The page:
At the Intersection of Road Rage and Storytelling

The other day I was driving home from the grocery store, waiting to turn at a red light when a maroon car blew through the intersection and began to tailgate the car in front of it which was moving along at the speed limit. The driver in the maroon car became exasperated, waving his arms and making rude gestures, until he finally swerved into the other lane and zoomed past the “offending” car.

As I watched this scene unfold I thought to myself, “What is the matter with people?” The driver in the other car hadn’t been doing anything wrong, except apparently getting in this man’s way. Sadly, I had seen a similar scene unfold on Thanksgiving morning when a woman driver did much the same thing to the person in front of her. Just a little reminder of the prevalence of road rage these days.

The funny thing is as I sat at the intersection that day, pondering the sad state of humanity and shaking my head at this man, a story came to mind. The story is from the Sufi tradition and is commonly called The Dervish in the Ditch. It goes a little something like this.

Once there was a Dervish holy man who was walking along the road with his student. The holy man heard a sound and turned around to see a large chariot barreling toward them. It was clear that the chariot could see them, and yet it made no attempt to avoid hitting them; in fact, it was coming straight for them. At the last minute, the holy man and his student jumped into a ditch and narrowly avoided being run over. After they had climbed out of the ditch and dusted themselves off, the holy man looked up the road and called after the chariot, “May all your deepest desires come true!” His student turned to him in shock and said, “What?! How can you wish that their deepest desires come true? They nearly killed us!” The holy man looked at his student and said, “Perhaps if their deepest desires were to come true, they would feel no need to run people like you and I off the road.”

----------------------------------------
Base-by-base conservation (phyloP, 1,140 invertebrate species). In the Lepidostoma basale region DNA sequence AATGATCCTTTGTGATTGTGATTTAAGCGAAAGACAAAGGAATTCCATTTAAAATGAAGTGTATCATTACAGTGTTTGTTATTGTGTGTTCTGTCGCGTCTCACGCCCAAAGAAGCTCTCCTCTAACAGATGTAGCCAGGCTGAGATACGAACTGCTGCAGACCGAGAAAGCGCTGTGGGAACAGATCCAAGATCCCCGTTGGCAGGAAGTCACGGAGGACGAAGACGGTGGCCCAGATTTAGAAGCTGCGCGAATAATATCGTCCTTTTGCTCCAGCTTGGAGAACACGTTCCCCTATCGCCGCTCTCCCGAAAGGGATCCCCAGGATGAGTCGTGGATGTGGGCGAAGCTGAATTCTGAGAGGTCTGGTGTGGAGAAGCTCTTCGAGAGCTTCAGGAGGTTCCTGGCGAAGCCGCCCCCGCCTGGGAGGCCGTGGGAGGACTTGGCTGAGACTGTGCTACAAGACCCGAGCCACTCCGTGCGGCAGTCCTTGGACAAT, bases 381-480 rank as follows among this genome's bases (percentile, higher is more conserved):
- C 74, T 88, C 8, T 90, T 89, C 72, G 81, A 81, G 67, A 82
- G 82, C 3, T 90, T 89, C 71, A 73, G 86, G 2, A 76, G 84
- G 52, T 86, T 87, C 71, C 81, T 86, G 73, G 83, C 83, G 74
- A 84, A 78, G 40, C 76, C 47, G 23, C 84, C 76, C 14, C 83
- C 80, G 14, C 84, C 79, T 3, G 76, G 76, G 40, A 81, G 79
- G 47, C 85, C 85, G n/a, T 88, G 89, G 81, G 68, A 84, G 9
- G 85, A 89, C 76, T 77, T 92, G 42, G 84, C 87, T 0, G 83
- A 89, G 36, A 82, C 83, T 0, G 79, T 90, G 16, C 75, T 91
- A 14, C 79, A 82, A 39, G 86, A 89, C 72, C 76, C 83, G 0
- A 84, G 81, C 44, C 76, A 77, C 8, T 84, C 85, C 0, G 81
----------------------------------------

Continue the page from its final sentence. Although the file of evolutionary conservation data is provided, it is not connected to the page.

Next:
As I thought about the story, instead of feeling anger toward the exasperated driver, I found myself feeling compassion. When someone treats us, or others, unkindly, our gut reaction is to pay them back in kind. Exchange a few terse words or hand signals or race them down the road to make our point. How difficult it is for us to pay them back with a blessing! And yet, this is what so many of the great wisdom traditions of the world teach us to do.

When someone is unkind or hurtful to us, perhaps rather than going with our gut, we should stop and speak a blessing over them. Not only will it catch them off guard and possibly disarm them, it will help us to remember that perhaps the person’s anger or unkindness has a deeper root that we cannot see. A root that potentially comes from a place of profound unhappiness or woundedness. For as my dear friend and pastor used to say, “Hurt people hurt people.”

There is enough hurt in the world already. We don’t need to add to it. I’m thankful for the way that a story came to my mind that day to teach me that lesson and remind me that there is a better way. I hope that when put in a situation in which I am the “victim” and not just the observer, that I will have the grace to put that story’s lesson into practice.



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